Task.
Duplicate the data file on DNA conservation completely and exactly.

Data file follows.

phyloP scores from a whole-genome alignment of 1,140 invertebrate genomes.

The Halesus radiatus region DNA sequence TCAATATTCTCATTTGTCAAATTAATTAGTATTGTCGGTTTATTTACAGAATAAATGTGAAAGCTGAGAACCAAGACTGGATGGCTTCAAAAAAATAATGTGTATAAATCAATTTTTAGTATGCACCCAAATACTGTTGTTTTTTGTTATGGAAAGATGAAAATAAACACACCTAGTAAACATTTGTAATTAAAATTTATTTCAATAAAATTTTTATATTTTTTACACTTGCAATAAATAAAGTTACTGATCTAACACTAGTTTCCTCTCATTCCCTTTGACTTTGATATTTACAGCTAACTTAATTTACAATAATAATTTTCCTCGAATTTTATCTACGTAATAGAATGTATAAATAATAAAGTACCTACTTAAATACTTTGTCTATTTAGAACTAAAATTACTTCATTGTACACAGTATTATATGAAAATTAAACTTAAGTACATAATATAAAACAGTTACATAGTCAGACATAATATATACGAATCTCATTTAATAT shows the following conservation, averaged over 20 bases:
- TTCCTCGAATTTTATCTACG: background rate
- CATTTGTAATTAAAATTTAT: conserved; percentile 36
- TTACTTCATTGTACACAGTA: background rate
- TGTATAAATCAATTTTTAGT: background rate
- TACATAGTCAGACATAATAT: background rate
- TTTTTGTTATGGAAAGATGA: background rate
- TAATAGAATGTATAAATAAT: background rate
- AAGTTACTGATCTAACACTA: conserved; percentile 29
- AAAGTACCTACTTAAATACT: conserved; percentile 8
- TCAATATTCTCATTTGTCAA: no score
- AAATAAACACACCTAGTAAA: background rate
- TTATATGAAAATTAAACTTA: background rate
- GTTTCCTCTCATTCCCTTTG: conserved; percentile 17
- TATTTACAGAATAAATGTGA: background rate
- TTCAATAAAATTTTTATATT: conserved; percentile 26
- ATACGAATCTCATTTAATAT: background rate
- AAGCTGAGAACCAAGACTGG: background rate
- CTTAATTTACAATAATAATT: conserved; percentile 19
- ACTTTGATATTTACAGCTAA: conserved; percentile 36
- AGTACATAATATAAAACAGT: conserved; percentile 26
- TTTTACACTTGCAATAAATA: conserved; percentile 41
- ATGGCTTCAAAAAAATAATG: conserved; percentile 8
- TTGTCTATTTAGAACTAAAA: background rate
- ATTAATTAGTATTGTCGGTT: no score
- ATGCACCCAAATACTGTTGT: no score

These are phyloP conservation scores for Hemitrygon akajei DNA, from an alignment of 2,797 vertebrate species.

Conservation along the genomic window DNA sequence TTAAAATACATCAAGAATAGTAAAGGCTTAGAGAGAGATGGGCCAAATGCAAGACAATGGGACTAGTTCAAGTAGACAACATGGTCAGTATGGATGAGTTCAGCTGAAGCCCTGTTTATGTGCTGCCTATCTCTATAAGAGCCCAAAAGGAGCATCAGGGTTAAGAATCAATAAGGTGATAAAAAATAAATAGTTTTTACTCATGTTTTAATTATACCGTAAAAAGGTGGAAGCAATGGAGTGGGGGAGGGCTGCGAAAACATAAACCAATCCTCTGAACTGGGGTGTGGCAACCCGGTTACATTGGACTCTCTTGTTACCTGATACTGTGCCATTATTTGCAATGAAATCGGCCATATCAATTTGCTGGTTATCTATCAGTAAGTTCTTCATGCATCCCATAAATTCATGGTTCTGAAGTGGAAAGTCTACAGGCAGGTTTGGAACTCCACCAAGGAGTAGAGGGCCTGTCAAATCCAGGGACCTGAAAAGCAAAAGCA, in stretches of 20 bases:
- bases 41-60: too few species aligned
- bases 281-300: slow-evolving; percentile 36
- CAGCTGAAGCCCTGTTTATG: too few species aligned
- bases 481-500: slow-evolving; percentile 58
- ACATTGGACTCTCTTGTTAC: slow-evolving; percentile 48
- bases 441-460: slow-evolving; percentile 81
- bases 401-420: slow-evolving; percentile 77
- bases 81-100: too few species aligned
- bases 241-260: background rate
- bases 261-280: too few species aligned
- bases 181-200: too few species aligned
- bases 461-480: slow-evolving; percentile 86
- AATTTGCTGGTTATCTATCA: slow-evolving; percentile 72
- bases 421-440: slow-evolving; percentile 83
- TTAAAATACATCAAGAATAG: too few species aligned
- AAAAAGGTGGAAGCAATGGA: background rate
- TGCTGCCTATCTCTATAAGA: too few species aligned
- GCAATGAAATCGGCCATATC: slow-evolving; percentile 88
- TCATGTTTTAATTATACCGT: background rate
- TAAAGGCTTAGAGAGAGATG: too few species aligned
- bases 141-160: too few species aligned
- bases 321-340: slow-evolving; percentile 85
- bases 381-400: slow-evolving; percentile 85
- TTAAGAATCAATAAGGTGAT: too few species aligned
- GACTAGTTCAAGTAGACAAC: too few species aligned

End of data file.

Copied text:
phyloP scores from a whole-genome alignment of 1,140 invertebrate genomes.

The Halesus radiatus region DNA sequence TCAATATTCTCATTTGTCAAATTAATTAGTATTGTCGGTTTATTTACAGAATAAATGTGAAAGCTGAGAACCAAGACTGGATGGCTTCAAAAAAATAATGTGTATAAATCAATTTTTAGTATGCACCCAAATACTGTTGTTTTTTGTTATGGAAAGATGAAAATAAACACACCTAGTAAACATTTGTAATTAAAATTTATTTCAATAAAATTTTTATATTTTTTACACTTGCAATAAATAAAGTTACTGATCTAACACTAGTTTCCTCTCATTCCCTTTGACTTTGATATTTACAGCTAACTTAATTTACAATAATAATTTTCCTCGAATTTTATCTACGTAATAGAATGTATAAATAATAAAGTACCTACTTAAATACTTTGTCTATTTAGAACTAAAATTACTTCATTGTACACAGTATTATATGAAAATTAAACTTAAGTACATAATATAAAACAGTTACATAGTCAGACATAATATATACGAATCTCATTTAATAT shows the following conservation, averaged over 20 bases:
- TTCCTCGAATTTTATCTACG: background rate
- CATTTGTAATTAAAATTTAT: conserved; percentile 36
- TTACTTCATTGTACACAGTA: background rate
- TGTATAAATCAATTTTTAGT: background rate
- TACATAGTCAGACATAATAT: background rate
- TTTTTGTTATGGAAAGATGA: background rate
- TAATAGAATGTATAAATAAT: background rate
- AAGTTACTGATCTAACACTA: conserved; percentile 29
- AAAGTACCTACTTAAATACT: conserved; percentile 8
- TCAATATTCTCATTTGTCAA: no score
- AAATAAACACACCTAGTAAA: background rate
- TTATATGAAAATTAAACTTA: background rate
- GTTTCCTCTCATTCCCTTTG: conserved; percentile 17
- TATTTACAGAATAAATGTGA: background rate
- TTCAATAAAATTTTTATATT: conserved; percentile 26
- ATACGAATCTCATTTAATAT: background rate
- AAGCTGAGAACCAAGACTGG: background rate
- CTTAATTTACAATAATAATT: conserved; percentile 19
- ACTTTGATATTTACAGCTAA: conserved; percentile 36
- AGTACATAATATAAAACAGT: conserved; percentile 26
- TTTTACACTTGCAATAAATA: conserved; percentile 41
- ATGGCTTCAAAAAAATAATG: conserved; percentile 8
- TTGTCTATTTAGAACTAAAA: background rate
- ATTAATTAGTATTGTCGGTT: no score
- ATGCACCCAAATACTGTTGT: no score

These are phyloP conservation scores for Hemitrygon akajei DNA, from an alignment of 2,797 vertebrate species.

Conservation along the genomic window DNA sequence TTAAAATACATCAAGAATAGTAAAGGCTTAGAGAGAGATGGGCCAAATGCAAGACAATGGGACTAGTTCAAGTAGACAACATGGTCAGTATGGATGAGTTCAGCTGAAGCCCTGTTTATGTGCTGCCTATCTCTATAAGAGCCCAAAAGGAGCATCAGGGTTAAGAATCAATAAGGTGATAAAAAATAAATAGTTTTTACTCATGTTTTAATTATACCGTAAAAAGGTGGAAGCAATGGAGTGGGGGAGGGCTGCGAAAACATAAACCAATCCTCTGAACTGGGGTGTGGCAACCCGGTTACATTGGACTCTCTTGTTACCTGATACTGTGCCATTATTTGCAATGAAATCGGCCATATCAATTTGCTGGTTATCTATCAGTAAGTTCTTCATGCATCCCATAAATTCATGGTTCTGAAGTGGAAAGTCTACAGGCAGGTTTGGAACTCCACCAAGGAGTAGAGGGCCTGTCAAATCCAGGGACCTGAAAAGCAAAAGCA, in stretches of 20 bases:
- bases 41-60: too few species aligned
- bases 281-300: slow-evolving; percentile 36
- CAGCTGAAGCCCTGTTTATG: too few species aligned
- bases 481-500: slow-evolving; percentile 58
- ACATTGGACTCTCTTGTTAC: slow-evolving; percentile 48
- bases 441-460: slow-evolving; percentile 81
- bases 401-420: slow-evolving; percentile 77
- bases 81-100: too few species aligned
- bases 241-260: background rate
- bases 261-280: too few species aligned
- bases 181-200: too few species aligned
- bases 461-480: slow-evolving; percentile 86
- AATTTGCTGGTTATCTATCA: slow-evolving; percentile 72
- bases 421-440: slow-evolving; percentile 83
- TTAAAATACATCAAGAATAG: too few species aligned
- AAAAAGGTGGAAGCAATGGA: background rate
- TGCTGCCTATCTCTATAAGA: too few species aligned
- GCAATGAAATCGGCCATATC: slow-evolving; percentile 88
- TCATGTTTTAATTATACCGT: background rate
- TAAAGGCTTAGAGAGAGATG: too few species aligned
- bases 141-160: too few species aligned
- bases 321-340: slow-evolving; percentile 85
- bases 381-400: slow-evolving; percentile 85
- TTAAGAATCAATAAGGTGAT: too few species aligned
- GACTAGTTCAAGTAGACAAC: too few species aligned